and some solutions that can help. Someone in the service industry must be on their toes. do only that. dealing with each customer while fully present. and ignoring them in person or not responding to their calls or emails isn’t really an option. if possible. often multitasking the whole time. While you’re serving customers. After all. Don’t also deal with other problems. Often. or serve a customer in person well if you’re also looking at your iPhone. But we live and work in a world with other people. and work non-stop. You’ll do a better job for the customer and connect much more deeply on a human level. Let’s take a look at some of those types of situations. or just make things tough. Often other people can make a big impact on our ability to simplify and create. Service industries If you work in a service industry. and that can make finding focus difficult. you could learn to beat the urges that defeat you and create an environment of focus … and just focus. This isn’t always possible either. 2. finding focus by cutting out all distractions might seem impossible. Sure. you have to respond to customers pretty much immediately. but when you can do it. it’s much better — for the customer 112 . others can stand in our way. It’s hard to do well on a customer call if you’re also dealing with emails. or work on other tasks. our lives aren’t completely under our control. Sometimes. Try to serve one customer at a time. Be in the moment as much as possible.2: the problem of others I n a perfect world. but there are some choices: 1.

If most of your life is spent dealing with non-stop customer problems. If you have other things to do than deal directly with customers. or find other online solutions to the things you handle on a regular basis. complaints and requests. Automating is a good example — allow people to order or file something online. When possible. Don’t be connected all the time. by email) by people who need decisions made. Find ways to reduce the load. for example. try to separate the two responsibilities. problems solved. without distractions. While customer problems and requests are always important. 113 . All of these are dependent on you having control over the business. 3. instead of filing the orders with you manually. 5. Deal with one customer’s email at a time. consider the many alternatives that might reduce your workload and interruptions. Even if it’s just for 30-60 minutes. Staff/co-workers interruptions If you have staff or co-workers who rely on you.and for your sanity levels. and let your mind rest. there are ways to reduce the demands on your time. then you might try to find a time for calm. Find some time on the job for focus. conflicts managed. Narrowing your services can help. you might be constantly interrupted (in person. requests fulfilled. via instant messages. so that you can deal with customers during one part of your day and find focus during another part of your day. but if you do. one customer in person at a time. Outsourcing customer calls might be an option. don’t be on the phone or doing text messages — cut off from the distractions. Putting up a Frequently Asked Questions on a website can help reduce problems and questions. find solitude. by phone. clearing distractions can make a big difference. 4. one call at a time. slow down. Find focus in your personal life.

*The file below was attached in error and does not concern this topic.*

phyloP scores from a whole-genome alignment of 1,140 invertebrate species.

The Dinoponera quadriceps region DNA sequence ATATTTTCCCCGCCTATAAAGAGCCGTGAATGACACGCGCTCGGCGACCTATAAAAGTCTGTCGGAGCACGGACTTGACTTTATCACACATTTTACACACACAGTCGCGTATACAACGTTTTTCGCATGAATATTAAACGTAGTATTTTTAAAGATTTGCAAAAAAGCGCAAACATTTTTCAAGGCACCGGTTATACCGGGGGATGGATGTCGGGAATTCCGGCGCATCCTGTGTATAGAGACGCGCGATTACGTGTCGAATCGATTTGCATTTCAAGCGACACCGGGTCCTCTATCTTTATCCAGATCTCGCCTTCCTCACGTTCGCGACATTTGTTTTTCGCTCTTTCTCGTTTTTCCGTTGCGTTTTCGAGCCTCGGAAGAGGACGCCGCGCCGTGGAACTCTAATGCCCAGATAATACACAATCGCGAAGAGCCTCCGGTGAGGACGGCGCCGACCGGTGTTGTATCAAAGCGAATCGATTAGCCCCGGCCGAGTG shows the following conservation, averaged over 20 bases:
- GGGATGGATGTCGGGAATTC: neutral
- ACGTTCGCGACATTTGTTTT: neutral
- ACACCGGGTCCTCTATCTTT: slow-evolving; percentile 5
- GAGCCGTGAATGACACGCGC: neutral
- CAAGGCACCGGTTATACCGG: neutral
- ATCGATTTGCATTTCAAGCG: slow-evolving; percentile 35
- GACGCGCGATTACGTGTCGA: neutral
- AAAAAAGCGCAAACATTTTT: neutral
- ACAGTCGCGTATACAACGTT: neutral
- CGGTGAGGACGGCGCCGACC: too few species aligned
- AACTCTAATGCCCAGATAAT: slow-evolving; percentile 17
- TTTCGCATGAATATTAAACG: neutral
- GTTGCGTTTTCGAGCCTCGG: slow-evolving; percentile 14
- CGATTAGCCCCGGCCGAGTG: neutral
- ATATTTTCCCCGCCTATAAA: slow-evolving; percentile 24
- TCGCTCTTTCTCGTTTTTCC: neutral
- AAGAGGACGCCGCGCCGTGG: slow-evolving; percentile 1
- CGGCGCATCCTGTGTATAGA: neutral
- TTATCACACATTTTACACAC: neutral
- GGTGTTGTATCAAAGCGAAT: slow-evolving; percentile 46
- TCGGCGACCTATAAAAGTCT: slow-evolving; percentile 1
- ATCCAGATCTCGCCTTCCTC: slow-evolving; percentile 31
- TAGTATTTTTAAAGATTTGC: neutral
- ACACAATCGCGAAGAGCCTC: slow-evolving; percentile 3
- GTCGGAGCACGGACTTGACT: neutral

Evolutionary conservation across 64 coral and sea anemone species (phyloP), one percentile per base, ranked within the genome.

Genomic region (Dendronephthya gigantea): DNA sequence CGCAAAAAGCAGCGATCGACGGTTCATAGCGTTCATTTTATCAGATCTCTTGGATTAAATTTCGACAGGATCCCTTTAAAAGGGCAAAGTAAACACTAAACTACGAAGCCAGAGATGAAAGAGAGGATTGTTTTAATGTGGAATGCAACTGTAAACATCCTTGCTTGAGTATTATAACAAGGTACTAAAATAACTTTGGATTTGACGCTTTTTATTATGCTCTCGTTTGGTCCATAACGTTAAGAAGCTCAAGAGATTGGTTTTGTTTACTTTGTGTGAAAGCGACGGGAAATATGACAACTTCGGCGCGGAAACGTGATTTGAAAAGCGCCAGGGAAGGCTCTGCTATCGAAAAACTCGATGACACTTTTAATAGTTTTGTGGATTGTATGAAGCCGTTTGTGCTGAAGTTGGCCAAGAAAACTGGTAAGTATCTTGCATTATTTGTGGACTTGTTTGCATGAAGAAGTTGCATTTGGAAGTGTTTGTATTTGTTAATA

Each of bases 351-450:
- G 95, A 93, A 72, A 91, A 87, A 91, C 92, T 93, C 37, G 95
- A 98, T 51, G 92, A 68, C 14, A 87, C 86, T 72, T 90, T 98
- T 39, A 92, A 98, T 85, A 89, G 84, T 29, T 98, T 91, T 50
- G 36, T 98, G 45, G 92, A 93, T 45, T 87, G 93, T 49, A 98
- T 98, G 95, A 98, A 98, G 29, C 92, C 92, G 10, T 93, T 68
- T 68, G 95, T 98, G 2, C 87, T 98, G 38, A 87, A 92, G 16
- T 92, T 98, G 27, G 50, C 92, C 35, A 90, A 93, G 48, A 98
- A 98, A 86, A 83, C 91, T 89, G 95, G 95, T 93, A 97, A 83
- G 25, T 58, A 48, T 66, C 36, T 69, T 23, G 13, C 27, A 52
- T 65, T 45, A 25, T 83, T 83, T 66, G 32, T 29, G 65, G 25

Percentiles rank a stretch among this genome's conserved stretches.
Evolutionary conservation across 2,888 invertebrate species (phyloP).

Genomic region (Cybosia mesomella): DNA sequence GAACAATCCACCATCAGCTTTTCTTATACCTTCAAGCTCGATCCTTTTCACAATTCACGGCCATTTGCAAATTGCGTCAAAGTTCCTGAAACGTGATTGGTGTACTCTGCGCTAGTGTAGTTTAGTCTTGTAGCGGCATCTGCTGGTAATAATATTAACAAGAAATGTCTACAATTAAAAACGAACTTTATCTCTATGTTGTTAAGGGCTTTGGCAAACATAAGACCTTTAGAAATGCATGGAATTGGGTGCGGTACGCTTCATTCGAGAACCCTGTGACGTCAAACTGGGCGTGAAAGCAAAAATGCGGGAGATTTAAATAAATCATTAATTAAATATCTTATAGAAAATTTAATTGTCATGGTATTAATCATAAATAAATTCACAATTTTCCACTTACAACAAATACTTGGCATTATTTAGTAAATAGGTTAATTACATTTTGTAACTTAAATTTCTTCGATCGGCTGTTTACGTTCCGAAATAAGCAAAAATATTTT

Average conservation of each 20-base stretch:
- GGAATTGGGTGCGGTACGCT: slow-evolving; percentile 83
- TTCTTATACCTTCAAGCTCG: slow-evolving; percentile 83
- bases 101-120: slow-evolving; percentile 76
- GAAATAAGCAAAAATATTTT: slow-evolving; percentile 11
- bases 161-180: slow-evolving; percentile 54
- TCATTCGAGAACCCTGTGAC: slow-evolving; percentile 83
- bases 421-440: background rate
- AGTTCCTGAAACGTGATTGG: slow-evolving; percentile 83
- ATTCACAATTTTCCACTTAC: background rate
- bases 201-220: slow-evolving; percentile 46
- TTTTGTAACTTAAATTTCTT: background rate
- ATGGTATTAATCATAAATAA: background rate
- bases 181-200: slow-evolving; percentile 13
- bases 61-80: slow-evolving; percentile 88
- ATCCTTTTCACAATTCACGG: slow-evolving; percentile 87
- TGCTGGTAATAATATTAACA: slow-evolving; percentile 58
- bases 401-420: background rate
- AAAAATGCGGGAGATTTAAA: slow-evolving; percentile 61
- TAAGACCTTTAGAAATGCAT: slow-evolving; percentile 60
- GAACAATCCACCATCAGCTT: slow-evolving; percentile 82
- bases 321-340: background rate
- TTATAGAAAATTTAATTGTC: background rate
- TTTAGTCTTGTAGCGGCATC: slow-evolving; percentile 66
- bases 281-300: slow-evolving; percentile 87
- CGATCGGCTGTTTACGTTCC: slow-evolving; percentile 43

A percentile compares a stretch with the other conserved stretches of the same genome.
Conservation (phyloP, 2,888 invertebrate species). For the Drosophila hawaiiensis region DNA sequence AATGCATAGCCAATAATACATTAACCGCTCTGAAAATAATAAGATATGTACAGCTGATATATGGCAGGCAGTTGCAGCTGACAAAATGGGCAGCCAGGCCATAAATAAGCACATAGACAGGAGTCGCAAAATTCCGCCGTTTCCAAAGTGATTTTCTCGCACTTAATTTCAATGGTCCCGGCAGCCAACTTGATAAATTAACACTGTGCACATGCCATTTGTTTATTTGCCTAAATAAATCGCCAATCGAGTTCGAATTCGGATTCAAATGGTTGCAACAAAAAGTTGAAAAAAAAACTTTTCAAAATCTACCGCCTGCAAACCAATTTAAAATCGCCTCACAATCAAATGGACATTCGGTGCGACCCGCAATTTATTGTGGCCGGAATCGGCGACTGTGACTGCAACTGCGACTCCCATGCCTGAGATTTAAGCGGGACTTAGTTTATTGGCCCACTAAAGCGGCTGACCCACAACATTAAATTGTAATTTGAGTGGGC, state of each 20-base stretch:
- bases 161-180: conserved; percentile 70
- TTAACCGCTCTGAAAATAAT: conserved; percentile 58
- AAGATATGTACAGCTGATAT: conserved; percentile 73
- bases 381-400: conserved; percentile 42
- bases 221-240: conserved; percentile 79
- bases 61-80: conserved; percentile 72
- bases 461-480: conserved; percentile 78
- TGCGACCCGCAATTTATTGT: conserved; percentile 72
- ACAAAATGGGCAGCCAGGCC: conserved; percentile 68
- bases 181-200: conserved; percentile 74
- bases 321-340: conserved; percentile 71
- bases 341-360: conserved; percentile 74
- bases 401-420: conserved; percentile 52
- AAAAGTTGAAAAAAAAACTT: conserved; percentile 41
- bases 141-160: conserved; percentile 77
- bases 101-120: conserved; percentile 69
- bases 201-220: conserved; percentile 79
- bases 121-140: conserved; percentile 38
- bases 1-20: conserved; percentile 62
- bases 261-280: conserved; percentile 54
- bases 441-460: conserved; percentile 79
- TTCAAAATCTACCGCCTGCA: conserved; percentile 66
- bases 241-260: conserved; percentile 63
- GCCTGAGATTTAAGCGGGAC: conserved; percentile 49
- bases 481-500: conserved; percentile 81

but here are some ideas: » Remove yourself as a bottleneck. but that they should email you instead and you will respond to their emails in 114 . or if you take a few hours off for uninterrupted time. » Set expectations. and focus during other times. Find others who can handle the problems.So how do we find focus with these kinds of constant. because you need to focus on other work. » Delegate a backup decision maker. If you change those expectations. and that they shouldn’t expect a response sooner. Train the second-in-command so that she knows how to make the decisions appropriately. It’s almost impossible to find a moment of peace when all decisions. problems can still be solved. (or whatever works for you). you can channel the requests/problems to a time that you want to deal with them. Or tell people that you will no longer take calls or text messages after 5 p.m. Set guidelines for making the decisions so that they’d make the same decisions you would in those circumstances. » Set hours of unavailability. Staff or coworkers only interrupt you because they have the expectation that you’ll respond and that it’s OK to interrupt you at any time. must come through you. Sure. it’ll mean you have less control.. Set office hours. and not all will apply to everyone. so that only decisions above a certain threshold of importance will come to you. For example: tell people that you only check email at 3 p. urgent interruptions? There are many possible solutions. all problems. set up a second-in-command. instead of you. but it’ll also mean you have fewer interruptions. or hours when you must not be interrupted except for absolute emergencies. So train others to make these decisions. Set criteria for calling you or interrupting you. If you’re a manager/owner. Then you can deal with problems/requests at certain times of the day.m. so that when you’re away from the office.